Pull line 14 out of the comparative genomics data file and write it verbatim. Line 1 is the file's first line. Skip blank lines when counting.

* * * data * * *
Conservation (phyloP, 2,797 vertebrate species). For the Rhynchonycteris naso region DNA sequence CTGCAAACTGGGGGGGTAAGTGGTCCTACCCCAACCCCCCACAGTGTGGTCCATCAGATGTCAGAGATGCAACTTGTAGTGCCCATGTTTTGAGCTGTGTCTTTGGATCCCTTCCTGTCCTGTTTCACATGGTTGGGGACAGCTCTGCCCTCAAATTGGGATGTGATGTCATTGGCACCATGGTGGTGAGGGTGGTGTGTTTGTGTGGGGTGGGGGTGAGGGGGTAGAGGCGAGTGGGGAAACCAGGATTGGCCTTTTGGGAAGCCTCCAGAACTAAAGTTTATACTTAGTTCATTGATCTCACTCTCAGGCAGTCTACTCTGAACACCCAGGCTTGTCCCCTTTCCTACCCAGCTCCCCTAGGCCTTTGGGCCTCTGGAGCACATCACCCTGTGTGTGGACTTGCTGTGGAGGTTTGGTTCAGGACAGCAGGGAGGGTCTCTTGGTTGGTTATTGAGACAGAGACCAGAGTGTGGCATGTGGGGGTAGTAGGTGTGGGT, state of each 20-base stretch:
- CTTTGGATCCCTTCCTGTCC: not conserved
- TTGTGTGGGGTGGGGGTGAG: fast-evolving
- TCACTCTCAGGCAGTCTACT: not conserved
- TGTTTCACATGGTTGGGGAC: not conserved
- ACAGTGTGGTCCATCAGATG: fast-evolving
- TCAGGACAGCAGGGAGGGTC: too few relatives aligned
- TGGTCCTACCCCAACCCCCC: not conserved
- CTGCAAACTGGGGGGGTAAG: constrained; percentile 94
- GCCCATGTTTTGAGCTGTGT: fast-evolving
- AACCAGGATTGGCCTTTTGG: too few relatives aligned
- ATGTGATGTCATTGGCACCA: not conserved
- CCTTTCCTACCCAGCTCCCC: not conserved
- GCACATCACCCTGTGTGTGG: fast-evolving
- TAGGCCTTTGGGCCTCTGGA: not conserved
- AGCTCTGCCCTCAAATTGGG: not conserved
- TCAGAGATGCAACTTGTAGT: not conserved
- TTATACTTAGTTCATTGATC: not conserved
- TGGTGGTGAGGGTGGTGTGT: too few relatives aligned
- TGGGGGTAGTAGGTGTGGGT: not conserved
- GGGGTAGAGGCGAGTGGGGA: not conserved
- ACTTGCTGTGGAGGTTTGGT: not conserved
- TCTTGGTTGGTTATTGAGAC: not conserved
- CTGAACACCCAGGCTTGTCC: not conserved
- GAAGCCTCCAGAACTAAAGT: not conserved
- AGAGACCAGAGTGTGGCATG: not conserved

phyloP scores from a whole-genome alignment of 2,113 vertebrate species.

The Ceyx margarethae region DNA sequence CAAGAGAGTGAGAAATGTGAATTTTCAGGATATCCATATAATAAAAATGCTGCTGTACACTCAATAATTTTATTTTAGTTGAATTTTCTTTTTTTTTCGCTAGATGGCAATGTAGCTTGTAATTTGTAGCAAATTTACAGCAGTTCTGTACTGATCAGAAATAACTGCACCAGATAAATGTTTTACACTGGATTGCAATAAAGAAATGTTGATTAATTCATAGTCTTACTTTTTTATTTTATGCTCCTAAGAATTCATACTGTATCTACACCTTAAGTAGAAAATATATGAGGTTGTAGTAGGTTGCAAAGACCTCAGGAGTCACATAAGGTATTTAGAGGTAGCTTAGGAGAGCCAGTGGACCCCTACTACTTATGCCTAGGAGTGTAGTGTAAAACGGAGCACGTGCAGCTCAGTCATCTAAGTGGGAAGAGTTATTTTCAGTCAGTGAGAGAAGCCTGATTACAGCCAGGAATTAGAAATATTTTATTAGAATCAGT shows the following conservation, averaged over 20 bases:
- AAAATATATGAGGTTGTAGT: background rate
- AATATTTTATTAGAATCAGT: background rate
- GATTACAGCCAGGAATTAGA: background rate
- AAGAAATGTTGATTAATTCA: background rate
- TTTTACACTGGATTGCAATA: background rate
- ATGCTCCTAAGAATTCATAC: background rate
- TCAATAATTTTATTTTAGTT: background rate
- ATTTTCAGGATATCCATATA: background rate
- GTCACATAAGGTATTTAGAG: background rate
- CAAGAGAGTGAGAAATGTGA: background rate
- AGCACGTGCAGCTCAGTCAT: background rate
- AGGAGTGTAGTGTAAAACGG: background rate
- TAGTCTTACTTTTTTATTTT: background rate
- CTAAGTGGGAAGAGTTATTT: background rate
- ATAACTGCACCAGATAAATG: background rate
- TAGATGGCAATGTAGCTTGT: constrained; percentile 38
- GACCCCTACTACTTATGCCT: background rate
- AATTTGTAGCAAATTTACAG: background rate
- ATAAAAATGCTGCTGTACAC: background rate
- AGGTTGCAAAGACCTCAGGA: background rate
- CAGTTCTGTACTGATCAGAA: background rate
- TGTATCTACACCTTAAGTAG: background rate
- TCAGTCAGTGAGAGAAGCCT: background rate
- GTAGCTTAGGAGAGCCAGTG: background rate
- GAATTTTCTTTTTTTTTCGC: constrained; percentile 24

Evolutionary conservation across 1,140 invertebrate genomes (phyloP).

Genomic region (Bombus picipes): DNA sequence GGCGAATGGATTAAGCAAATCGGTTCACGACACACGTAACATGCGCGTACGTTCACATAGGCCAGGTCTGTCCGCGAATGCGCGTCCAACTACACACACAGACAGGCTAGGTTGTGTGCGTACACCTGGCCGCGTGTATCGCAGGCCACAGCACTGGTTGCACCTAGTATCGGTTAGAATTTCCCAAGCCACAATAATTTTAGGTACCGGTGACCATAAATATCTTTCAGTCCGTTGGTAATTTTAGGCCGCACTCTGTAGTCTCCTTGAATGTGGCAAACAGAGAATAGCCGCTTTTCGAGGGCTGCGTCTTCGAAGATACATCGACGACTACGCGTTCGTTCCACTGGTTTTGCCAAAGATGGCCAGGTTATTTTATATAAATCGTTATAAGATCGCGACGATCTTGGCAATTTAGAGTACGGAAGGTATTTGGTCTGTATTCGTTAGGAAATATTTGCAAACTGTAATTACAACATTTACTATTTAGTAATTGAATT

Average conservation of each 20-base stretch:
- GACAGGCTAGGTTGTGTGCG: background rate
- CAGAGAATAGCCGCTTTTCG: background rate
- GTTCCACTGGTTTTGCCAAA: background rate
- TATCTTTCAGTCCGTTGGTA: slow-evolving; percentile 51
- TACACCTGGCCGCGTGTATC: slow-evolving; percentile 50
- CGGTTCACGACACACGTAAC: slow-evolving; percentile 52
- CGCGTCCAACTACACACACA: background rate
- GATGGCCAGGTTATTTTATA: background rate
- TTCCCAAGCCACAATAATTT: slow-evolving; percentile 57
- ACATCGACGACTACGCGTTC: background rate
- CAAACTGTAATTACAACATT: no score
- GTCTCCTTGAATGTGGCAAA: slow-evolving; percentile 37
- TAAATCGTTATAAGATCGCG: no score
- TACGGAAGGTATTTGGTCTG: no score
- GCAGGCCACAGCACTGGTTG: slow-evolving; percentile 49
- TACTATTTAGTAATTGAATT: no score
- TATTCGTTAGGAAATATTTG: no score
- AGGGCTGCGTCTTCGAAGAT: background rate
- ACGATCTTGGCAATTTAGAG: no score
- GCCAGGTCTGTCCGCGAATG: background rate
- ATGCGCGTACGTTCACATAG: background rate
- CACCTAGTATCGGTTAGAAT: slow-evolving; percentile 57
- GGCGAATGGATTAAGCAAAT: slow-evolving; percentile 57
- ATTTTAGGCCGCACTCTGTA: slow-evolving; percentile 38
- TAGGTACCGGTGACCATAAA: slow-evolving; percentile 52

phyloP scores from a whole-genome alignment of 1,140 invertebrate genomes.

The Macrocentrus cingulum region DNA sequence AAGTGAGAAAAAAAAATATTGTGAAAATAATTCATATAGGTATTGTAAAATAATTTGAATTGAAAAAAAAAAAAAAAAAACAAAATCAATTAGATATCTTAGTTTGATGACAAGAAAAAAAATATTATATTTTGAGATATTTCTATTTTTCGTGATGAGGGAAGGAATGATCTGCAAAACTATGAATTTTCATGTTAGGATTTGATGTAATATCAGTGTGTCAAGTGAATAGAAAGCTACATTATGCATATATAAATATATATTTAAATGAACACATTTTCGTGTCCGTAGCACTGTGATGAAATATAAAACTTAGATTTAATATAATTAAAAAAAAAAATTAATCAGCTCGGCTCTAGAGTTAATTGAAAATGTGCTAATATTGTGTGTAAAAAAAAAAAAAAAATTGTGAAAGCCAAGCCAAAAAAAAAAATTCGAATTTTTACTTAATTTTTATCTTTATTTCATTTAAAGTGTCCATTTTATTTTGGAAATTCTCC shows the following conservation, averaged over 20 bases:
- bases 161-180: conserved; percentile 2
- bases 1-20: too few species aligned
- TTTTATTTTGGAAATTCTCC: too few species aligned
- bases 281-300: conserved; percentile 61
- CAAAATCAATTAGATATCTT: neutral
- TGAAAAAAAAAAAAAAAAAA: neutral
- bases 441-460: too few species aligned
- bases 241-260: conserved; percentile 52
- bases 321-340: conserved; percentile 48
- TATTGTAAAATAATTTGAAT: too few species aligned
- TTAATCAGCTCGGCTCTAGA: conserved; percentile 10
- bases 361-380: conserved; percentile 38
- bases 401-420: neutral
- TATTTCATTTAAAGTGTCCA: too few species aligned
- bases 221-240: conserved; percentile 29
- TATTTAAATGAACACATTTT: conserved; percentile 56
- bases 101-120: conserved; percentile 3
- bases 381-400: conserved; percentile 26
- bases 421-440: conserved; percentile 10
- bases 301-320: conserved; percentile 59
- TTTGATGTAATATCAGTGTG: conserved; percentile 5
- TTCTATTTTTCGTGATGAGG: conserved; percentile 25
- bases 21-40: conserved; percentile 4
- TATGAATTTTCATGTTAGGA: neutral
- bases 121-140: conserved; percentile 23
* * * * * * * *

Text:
- GCACATCACCCTGTGTGTGG: fast-evolving